"Though a lot of fish get put back, it would be a little risky -- at least right now -- to depend completely on released fish to keep the numbers of bass mature enough to spawn at the level we need to carry the fishery year after year," he said.
"I guess it's like an insurance policy, particularly on waterways that aren't as fertile in the first place. You always want to know there's a base population in there that's not in jeopardy and ready to reproduce when the conditions are favorable. Contrary to what some anglers think, bass don't produce good spawns every year. And sometimes not in the next year or the year after that.
"But when they do," Oster said, "we want enough present to re-supply the population and keep available forever the opportunity to fish bass in Kentucky."
He says that on lakes such as Kentucky, Barkley, Barren and Cumberland, bass fishing has benefited from having size limits. Creel surveys indicate that anglers are catching good numbers of higher-quality fish pretty consistently from year to year.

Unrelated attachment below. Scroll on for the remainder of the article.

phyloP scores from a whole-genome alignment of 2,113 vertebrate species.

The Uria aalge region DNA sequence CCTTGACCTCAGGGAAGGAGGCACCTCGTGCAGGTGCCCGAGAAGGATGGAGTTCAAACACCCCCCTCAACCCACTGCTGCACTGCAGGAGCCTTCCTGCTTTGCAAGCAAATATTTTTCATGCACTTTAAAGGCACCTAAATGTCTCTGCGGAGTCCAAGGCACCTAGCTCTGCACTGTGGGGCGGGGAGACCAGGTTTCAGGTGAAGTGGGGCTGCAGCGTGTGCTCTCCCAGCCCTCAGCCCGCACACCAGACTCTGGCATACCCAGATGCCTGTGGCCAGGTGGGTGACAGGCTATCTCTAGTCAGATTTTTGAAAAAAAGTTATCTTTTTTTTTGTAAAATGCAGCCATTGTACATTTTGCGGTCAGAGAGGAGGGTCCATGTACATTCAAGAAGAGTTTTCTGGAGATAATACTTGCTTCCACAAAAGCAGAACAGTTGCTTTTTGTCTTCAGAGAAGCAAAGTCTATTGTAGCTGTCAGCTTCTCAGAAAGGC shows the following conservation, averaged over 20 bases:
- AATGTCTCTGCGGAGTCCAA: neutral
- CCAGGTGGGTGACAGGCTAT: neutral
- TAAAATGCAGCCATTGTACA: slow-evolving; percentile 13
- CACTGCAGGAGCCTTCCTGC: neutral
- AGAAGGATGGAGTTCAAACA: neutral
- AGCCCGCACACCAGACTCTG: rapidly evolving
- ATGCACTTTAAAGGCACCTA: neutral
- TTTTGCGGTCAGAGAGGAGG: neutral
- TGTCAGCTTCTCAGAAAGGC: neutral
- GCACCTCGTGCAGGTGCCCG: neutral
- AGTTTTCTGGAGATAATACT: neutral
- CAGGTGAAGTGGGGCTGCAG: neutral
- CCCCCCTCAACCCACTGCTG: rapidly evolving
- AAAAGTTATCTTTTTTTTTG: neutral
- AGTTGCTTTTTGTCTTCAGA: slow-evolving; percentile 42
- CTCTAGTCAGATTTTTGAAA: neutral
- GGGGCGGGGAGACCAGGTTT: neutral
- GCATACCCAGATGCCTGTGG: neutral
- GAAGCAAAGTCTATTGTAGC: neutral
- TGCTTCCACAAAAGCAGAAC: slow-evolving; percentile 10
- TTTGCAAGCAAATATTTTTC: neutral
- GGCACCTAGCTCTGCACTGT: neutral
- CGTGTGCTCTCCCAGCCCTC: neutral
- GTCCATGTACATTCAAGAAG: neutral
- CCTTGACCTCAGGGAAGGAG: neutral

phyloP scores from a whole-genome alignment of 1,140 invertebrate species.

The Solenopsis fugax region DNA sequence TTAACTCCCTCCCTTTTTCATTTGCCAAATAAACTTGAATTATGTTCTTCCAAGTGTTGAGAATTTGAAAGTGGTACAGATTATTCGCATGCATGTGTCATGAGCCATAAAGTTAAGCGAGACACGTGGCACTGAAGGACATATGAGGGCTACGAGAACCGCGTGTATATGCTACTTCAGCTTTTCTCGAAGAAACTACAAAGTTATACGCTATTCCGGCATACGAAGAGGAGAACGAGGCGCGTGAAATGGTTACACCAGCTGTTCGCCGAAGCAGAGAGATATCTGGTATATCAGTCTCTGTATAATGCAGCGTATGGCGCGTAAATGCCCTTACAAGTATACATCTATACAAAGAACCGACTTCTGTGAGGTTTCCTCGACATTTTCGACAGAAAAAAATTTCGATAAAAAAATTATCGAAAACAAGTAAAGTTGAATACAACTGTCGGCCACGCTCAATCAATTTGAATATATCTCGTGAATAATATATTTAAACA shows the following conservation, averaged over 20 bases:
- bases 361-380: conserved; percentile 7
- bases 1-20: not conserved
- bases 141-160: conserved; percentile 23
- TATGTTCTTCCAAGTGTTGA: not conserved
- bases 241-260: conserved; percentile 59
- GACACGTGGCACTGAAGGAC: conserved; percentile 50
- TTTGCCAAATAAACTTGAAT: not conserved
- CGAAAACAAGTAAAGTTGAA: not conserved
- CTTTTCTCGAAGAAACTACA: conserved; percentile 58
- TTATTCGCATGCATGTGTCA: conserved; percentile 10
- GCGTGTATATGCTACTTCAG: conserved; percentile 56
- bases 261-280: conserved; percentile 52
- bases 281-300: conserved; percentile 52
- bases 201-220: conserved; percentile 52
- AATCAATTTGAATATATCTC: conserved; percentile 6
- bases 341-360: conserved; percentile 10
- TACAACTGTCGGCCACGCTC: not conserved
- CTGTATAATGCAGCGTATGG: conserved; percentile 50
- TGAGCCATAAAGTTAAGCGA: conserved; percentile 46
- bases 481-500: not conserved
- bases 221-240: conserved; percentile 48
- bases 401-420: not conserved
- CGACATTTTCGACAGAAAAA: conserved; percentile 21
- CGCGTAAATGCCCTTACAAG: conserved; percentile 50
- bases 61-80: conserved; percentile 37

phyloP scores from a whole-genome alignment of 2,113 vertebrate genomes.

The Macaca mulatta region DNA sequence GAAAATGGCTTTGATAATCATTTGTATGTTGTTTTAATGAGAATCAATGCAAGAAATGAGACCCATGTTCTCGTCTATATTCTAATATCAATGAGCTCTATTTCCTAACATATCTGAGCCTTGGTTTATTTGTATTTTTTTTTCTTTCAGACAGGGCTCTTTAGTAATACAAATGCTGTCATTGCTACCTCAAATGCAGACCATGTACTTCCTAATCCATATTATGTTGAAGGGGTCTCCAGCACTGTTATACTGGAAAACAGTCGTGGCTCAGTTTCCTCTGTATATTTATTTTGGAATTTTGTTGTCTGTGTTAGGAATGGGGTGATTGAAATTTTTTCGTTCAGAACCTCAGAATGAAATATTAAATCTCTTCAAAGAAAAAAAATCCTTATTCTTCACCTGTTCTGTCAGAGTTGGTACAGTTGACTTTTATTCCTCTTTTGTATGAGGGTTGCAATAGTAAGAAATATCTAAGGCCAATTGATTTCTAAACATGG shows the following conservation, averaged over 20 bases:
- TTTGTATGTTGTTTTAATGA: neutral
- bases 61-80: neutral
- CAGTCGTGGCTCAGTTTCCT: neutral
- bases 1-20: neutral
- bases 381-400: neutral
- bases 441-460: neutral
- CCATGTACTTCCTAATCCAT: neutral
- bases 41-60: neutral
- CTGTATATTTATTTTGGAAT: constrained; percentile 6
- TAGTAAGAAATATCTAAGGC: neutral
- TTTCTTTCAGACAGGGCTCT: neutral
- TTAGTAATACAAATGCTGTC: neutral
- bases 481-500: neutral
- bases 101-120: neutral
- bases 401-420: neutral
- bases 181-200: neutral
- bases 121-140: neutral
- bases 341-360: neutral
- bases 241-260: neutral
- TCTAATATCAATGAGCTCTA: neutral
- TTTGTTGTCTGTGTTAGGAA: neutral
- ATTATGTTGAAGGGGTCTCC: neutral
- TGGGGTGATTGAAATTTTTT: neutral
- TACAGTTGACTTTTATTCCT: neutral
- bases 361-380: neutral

"When we see good things happening, we tend not to make any kind of a major adjustment to the regulations," said Oster.
"It's often a balancing act, too," he added, "like the case with Taylorsville Lake." Taylorsville, the biologist says, is a reservoir where bass "live fast and die young."
Largemouths have tremendous growth rates early on, which gives Taylorsville Lake good potential to grow some higher-quality bass.
After bass reach the 15-inch size limit and are not harvested, they grow a little more but tend to max out in the 18-inch range.
"When we check bass there, we rarely find fish more than 7 or 8 years old," said Oster. "So we know their longevity isn't as good as in Kincaid Lake, say, where higher numbers of bass 12 years and older are found.
"So for example, it wouldn't make any sense to try to manage Taylorsville for a trophy bass fishery, with a high size limit," he said. "Most of the bass aren't going to live long enough to surpass a 20-inch mark anyway. So instead, we go for offering the balance of a fishery that produces a lot of bass that get to that intermediate range fast, and are considered quality size of 15 to 18 inches."
Trophy bass management is employed at only one state-owned lake. Cedar Creek has a one-fish daily creel and a 20-inch minimum-size limit. Oster says that the trophy approach is working pretty well right now, and there are good numbers of fish at or above the size limit.